She’s the lady who put a man on the moon.
In a sea of male faces and black ties at the historic launch of Apollo 11, a lone woman can be seen at launch control watching history unfold: 28-year-old engineer JoAnn Morgan.
“I hope that photos like the ones I’m in don’t exist anymore,” Morgan, 78, told NASA this week.
On the 50th anniversary of the mission, Morgan has become a cult-like figure for her pioneering role in a profession where women were so unwelcome, female bathrooms at launch control didn’t exist.
As a senior engineer and instrumentation controller, Morgan had the crucial job of monitoring the sensors on the Apollo 11 rocket.
But in spite of her immense talent as the first female engineer at Cape Canaveral, Morgan encountered daily sexism and, at times, isolation.
A security guard would have to clear-out the male bathroom so she could use it — and men would make lewd phone calls to her station.
“I had a sense of loneliness in a way, but on the other side of that coin, I wanted to do the best job I could,” she said.
“I never let myself feel like an object,” Morgan recounted to CNN. “I was not going to be an object. I just had too much fearlessness in me to let that be any kind of deterrent.”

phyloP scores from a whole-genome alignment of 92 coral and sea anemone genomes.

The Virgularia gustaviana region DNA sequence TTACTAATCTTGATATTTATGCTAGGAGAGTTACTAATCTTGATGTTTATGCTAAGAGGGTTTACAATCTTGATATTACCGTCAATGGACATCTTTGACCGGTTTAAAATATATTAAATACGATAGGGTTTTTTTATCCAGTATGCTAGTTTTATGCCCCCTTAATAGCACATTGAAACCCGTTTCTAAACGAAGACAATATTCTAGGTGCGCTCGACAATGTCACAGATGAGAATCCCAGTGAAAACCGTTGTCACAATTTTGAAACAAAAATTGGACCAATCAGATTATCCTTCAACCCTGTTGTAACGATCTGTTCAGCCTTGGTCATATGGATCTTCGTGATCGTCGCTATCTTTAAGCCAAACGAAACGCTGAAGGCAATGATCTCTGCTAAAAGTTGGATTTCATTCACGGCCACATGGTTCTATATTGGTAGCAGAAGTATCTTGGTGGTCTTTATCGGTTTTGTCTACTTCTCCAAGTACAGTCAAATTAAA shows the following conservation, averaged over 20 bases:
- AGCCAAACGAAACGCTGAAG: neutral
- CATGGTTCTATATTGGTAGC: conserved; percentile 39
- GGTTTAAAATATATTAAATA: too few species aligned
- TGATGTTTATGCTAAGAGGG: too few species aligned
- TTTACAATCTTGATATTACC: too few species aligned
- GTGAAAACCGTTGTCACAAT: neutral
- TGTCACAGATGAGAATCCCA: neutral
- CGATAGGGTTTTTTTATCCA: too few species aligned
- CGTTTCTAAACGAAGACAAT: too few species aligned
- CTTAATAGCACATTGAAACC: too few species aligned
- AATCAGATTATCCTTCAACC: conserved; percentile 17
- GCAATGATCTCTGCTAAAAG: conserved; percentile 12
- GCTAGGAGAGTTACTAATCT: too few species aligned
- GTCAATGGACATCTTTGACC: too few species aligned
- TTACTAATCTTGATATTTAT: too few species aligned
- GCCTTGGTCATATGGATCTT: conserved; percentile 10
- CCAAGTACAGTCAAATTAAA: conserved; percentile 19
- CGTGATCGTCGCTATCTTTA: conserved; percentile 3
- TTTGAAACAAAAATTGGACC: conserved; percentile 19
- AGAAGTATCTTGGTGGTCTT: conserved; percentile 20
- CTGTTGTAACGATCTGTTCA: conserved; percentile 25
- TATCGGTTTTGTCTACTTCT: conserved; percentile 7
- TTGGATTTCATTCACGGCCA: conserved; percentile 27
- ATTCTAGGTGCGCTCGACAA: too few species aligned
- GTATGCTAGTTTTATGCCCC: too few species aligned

As a child, Morgan loved science and chemistry when her father uprooted the family from Alabama and planted them in Florida where rockets blasted off across the river from her high school.
After deciding space was the only profession for her, Morgan worked tirelessly, interning with the army at age just 17 before landing a gig with a then-little agency called the National Aeronautics and Space Administration.
“How did I get there? I had been working hard for 10 years,” Morgan told Florida public radio WMFE on Monday.
She credits the support of her mentors, including Dr. Wernher von Braun — the chief architect of the NASA Apollo 11 Saturn V rocket — with spotting her potential and fighting for her to have a seat at the table.
“All of my mentors were men,” said Morgan. “That’s just a plain fact and that needs to be acknowledged.”
Her director battled NASA’s chiefs for her to be at launch control at launch and she was slowly accepted into the team.
“They did not have women in there at lift-off,” Morgan said. “And my director said, ‘I want JoAnn at the console. She’s my best communicator. She’s the one.’”
“It was very validating. It absolutely made my career.”
After the Apollo 11 launch, Morgan became the first female senior executive at the Kennedy Space Center and has been credited as a mentor of many women, and men, across her four-decade career at NASA.
“They didn’t really seem to have the awareness that a woman could have the same amount, if not a greater passion for exploration than men,” she told CBS.
To this day, Morgan is one of the most decorated women at Florida’s Kennedy Space Center.
She retired from NASA in 2003 but remains heavily involved in encouraging women to enter engineering — sponsoring scholarships at several high schools.
“Even though I’m almost 80 years old, I’m not giving up,” she says.
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